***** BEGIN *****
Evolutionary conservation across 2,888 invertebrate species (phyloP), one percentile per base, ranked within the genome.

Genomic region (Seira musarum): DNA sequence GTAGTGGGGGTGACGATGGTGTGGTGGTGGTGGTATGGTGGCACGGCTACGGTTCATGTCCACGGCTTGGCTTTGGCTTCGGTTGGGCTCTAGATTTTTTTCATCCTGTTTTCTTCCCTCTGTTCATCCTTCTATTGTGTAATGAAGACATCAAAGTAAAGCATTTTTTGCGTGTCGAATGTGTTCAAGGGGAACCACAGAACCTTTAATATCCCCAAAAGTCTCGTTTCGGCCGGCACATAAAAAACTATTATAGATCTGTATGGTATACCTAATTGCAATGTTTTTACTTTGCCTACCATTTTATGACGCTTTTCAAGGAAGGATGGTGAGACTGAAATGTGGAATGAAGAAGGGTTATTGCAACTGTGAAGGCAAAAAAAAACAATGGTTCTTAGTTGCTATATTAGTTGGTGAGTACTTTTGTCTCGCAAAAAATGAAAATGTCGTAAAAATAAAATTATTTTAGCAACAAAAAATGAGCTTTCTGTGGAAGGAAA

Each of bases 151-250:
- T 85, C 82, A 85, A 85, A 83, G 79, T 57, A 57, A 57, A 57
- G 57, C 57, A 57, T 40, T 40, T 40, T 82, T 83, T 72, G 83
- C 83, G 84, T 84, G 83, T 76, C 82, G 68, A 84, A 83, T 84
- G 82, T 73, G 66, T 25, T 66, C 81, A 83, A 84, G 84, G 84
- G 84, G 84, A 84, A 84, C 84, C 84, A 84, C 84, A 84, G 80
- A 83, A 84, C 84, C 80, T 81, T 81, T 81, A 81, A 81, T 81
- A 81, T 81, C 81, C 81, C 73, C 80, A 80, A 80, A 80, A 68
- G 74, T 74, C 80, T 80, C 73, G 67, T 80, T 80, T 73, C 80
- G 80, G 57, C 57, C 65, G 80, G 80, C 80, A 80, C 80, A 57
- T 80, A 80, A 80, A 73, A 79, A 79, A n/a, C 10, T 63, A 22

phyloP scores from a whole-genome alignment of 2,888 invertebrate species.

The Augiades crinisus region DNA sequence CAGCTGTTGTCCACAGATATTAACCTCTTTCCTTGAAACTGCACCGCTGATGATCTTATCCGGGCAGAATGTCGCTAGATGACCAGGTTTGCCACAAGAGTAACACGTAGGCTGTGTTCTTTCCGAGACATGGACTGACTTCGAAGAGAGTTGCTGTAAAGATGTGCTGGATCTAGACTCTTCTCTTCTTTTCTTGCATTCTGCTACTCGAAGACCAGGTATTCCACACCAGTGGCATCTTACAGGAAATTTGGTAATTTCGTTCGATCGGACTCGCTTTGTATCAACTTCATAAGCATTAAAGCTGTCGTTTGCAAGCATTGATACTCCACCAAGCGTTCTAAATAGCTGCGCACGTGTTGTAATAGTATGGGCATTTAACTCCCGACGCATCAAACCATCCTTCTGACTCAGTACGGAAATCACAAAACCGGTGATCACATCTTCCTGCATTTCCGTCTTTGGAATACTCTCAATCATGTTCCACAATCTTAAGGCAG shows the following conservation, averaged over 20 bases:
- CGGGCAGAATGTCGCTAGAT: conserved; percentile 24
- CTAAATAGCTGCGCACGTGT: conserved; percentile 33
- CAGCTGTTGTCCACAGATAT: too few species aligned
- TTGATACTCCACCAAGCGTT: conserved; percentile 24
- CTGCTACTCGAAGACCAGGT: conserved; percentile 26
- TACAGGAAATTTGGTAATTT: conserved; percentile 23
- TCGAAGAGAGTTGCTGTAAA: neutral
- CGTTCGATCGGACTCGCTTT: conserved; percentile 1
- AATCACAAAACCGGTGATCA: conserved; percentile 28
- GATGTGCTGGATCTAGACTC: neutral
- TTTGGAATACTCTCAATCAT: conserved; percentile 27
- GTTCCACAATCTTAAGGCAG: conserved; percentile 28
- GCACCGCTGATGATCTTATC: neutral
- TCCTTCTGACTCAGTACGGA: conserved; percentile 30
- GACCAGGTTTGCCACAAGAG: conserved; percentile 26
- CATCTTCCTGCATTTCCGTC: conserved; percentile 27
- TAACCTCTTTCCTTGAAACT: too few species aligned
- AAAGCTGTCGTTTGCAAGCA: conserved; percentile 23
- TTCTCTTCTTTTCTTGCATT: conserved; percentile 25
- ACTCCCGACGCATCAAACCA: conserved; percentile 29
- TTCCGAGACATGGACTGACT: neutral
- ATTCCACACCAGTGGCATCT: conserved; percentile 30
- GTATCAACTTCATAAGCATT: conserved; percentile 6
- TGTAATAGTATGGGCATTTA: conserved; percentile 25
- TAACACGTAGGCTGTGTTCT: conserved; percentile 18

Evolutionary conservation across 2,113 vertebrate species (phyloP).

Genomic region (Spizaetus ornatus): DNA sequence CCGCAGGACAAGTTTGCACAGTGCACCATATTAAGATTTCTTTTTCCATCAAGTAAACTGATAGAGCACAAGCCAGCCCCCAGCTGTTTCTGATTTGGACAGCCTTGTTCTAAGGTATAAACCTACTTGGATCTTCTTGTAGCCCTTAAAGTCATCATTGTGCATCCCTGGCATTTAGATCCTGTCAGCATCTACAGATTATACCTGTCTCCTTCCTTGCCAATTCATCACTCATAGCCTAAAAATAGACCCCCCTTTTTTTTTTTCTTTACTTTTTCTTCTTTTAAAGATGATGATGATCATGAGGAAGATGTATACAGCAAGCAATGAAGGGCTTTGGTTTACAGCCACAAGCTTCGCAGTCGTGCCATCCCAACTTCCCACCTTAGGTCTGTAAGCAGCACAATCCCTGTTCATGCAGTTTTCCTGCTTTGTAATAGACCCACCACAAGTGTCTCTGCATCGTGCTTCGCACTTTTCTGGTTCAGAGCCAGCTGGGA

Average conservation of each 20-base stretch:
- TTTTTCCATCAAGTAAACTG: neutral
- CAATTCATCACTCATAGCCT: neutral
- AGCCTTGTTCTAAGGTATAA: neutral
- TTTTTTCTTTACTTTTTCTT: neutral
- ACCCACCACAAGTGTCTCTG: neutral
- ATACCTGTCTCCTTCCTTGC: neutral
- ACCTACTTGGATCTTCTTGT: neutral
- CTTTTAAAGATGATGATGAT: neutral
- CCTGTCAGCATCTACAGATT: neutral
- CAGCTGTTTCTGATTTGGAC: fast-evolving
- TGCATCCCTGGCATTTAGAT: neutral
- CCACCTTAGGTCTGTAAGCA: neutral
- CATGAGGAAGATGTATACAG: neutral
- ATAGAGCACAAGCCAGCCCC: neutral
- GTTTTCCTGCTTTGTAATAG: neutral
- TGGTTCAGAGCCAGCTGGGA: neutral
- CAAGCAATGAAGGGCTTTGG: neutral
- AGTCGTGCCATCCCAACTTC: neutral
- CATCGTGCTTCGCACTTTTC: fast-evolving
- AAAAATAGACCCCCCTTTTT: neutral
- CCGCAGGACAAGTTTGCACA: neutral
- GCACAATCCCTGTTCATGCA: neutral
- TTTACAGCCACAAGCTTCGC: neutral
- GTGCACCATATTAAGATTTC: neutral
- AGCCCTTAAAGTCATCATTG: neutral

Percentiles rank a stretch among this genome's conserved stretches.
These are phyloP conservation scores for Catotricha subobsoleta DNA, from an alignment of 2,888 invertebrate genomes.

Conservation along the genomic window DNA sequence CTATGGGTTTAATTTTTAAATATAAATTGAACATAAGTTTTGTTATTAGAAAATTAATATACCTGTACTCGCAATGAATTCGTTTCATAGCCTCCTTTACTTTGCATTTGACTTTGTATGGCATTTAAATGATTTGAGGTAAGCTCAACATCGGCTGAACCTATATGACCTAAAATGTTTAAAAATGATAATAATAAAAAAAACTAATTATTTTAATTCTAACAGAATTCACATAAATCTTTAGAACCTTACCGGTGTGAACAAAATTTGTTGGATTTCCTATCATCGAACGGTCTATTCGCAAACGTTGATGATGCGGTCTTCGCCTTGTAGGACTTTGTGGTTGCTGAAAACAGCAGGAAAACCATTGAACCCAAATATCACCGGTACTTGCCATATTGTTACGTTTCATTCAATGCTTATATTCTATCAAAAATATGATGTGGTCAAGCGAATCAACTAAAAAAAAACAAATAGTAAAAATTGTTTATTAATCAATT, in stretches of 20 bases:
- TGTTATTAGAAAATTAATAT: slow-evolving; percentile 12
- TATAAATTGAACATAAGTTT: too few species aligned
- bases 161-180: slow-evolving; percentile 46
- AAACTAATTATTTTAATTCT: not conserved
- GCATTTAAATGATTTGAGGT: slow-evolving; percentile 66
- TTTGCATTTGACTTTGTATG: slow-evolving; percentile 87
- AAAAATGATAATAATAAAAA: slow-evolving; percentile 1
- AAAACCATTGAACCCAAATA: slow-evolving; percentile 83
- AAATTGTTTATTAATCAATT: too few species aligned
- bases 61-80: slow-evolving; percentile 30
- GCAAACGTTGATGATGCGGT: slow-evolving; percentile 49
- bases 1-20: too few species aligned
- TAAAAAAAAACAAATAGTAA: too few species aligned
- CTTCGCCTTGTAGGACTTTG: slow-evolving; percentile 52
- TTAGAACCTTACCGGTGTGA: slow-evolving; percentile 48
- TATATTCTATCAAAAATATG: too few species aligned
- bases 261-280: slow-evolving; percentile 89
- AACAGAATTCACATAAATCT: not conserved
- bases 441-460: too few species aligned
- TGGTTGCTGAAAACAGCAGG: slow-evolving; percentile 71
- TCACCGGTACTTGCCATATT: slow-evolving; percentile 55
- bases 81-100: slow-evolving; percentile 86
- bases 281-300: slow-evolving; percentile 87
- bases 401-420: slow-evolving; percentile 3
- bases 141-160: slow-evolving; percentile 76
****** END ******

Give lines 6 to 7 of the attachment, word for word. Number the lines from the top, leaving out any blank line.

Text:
- C 83, G 84, T 84, G 83, T 76, C 82, G 68, A 84, A 83, T 84
- G 82, T 73, G 66, T 25, T 66, C 81, A 83, A 84, G 84, G 84